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Composite Bonding or Porcelain Veneers: Which Is Right for You?

9 Questions for Finding the Option that is Right for You


Embarrassed by your stained, chipped, gap-filled and uneven teeth? Do you sometimes feel like you have to ‘control’ your smile so as not to show them? Perhaps you are constantly putting your hand over your mouth to cover up defects?

If this is you then you will be thrilled to discover that modern-day cosmetic dentistry can help restore your self-image! Yup – dental veneers are a great solution for enhancing the cosmetic appearance of your teeth.


1. What are Dental Veneers?

The best place to start is always at the beginning – right? So, let’s get to the root of our discussion (no dental pun intended)!

Dental veneers are a great way to fix cosmetic dental problems in a non-invasive way, without having to resort to full crowns or implants. Essentially, they are renowned for preserving the integrity of the remaining tooth structure while restoring your smile – and confidence.  

This should give you a good picture:

Dental veneers work similar to false nails, although they last much longer.  Porcelain or composite resin is manipulated to mimic the shape of your teeth. It’s then bonded to your natural teeth for, you guessed it, a natural look!


2. What is the difference between Composite Bonding and Porcelain Veneers?

In a nutshell, composite bonding relies on resin to fill, structure or reface teeth. Composite bonds are sculpted by the dentist and hardened by high-intensity light. Sometimes, many layers of resin are applied before being polished to a shine.

Porcelain veneers, on the other hand, are thin shells of porcelain that are “glued” to the outer surface of the tooth.

Composite resin veneers are applied in one session at a dental office. Porcelain veneers, however, are carefully crafted in dental laboratories by technicians or master ceramists and it can take several weeks before they are ready for use.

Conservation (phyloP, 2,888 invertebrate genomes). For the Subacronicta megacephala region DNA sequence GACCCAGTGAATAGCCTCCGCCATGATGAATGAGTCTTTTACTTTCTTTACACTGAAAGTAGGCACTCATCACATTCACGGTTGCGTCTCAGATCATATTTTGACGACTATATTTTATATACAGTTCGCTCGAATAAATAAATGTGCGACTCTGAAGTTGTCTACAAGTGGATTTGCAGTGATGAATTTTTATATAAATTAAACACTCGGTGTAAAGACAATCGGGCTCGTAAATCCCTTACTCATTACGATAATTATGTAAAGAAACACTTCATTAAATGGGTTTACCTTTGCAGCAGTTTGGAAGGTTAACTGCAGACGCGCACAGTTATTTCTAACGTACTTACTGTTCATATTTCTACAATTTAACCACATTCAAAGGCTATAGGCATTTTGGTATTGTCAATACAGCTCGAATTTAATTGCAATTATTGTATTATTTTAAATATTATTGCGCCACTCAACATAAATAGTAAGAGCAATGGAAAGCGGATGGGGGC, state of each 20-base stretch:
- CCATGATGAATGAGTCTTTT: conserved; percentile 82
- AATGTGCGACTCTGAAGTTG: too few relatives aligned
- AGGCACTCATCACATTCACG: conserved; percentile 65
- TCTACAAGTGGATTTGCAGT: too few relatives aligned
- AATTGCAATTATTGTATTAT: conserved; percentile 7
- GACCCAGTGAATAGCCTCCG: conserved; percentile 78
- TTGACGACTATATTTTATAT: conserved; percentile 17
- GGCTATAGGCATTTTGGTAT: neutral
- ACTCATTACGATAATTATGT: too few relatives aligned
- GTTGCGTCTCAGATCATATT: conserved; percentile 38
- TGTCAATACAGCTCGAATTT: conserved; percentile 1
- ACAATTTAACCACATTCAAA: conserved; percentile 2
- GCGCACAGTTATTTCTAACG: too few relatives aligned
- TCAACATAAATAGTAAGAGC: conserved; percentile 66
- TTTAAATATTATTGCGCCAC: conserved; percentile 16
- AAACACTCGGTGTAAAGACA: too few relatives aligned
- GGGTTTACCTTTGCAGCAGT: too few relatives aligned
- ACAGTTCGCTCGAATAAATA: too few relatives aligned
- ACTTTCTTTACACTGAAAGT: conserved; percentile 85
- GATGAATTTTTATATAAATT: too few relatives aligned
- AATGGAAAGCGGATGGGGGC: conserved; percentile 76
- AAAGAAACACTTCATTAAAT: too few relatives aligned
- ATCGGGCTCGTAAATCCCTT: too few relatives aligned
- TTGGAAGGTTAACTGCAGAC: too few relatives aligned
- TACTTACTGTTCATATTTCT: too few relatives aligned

To give you a better understanding of the difference, let’s look at the benefits and disadvantages of both. Here goes.


3. What are the benefits of Composite Bonding?

Apart from being a quicker and more economical solution, composite veneers have the following advantages:

  • Less of the tooth structure needs to be removed during preparation
  • They can be colour-matched to your natural teeth
  • They are an easily reversible treatment solution


4. What are the disadvantages of Composite Bonding?

Quick and easy solutions tend to come with a few disadvantages and in this case, you might want to take note of the following:

  • The resin doesn’t always form an ideal shape or cover the whole tooth
  • It’s a less permanent solution
  • The bonding can stain easily
  • They may not be a solution for severe cases


5. What are the benefits of Porcelain Veneers?

While porcelain veneers take time to build and are a costlier alternative, their advantages do make them the better choice. They:

  • Are more life-like and have natural qualities
  • They are highly stain-resistant
  • There are several types of porcelain veneers available
  • They can be colour-matched
  • They can last 10-20 years with regular dental care


6.  What are the disadvantages of Porcelain Veneers?

As perfect as they sound, and at nearly double the price of composites, porcelain veneers do pose a few disadvantages:

  • The application process is lengthy and can include two to three sessions over several weeks
  • More of the natural tooth structure must be removed in preparation, (although this is changing with the introduction of improved bonding materials)
  • They cannot be repaired but must, instead, be replaced


7. Why is the Ceramist so important in this process?

For your veneers to appear natural with an ultimate bond, much pressure is placed on the ceramicist – the person who is responsible for designing and creating your new pearly whites. From detailing the dental veneers to bonding them and ensuring that patients follow the correct maintenance procedures, a successful application requires an excellent amount of skill.

Did you know?

To become a qualified ceramist, dental technicians require an associate degree for certification and then they also need to gain additional credits[i]! It suffices to say that dental aesthetics are taken extremely seriously!


8. Which is the better option for me?

Choosing between composite bonding and porcelain veneers is a very personal choice, with emphasis placed on:

  • Tooth structure;
  • Need;
  • Budget and;
  • Time

If it’s within your budget, porcelain veneers are the ideal choice – but that’s not to say that composites won’t do just the trick. Composite bonding is a quick solution that’s gentler on your natural teeth.

Just keep in mind that composite bonds can be replaced with porcelain veneers but not vice versa.


9. Think You Need Veneers?

Ask your dentist to do a ‘smile simulation’ for you. This way you can see the difference between the two types before making your final decision and forming a plan of action.

Your plan of action should also include:

  • Ensuring that you view ‘before and after’ pictures of your dentist’s previous clients
  • Vetting your ceramist by checking credentials, work and references
  • Allowing your dentist to help you make an informed decision

There are so many things worth smiling about and with the ingenious advancements in dentistry, you’ll soon be grinning like a Cheshire cat!

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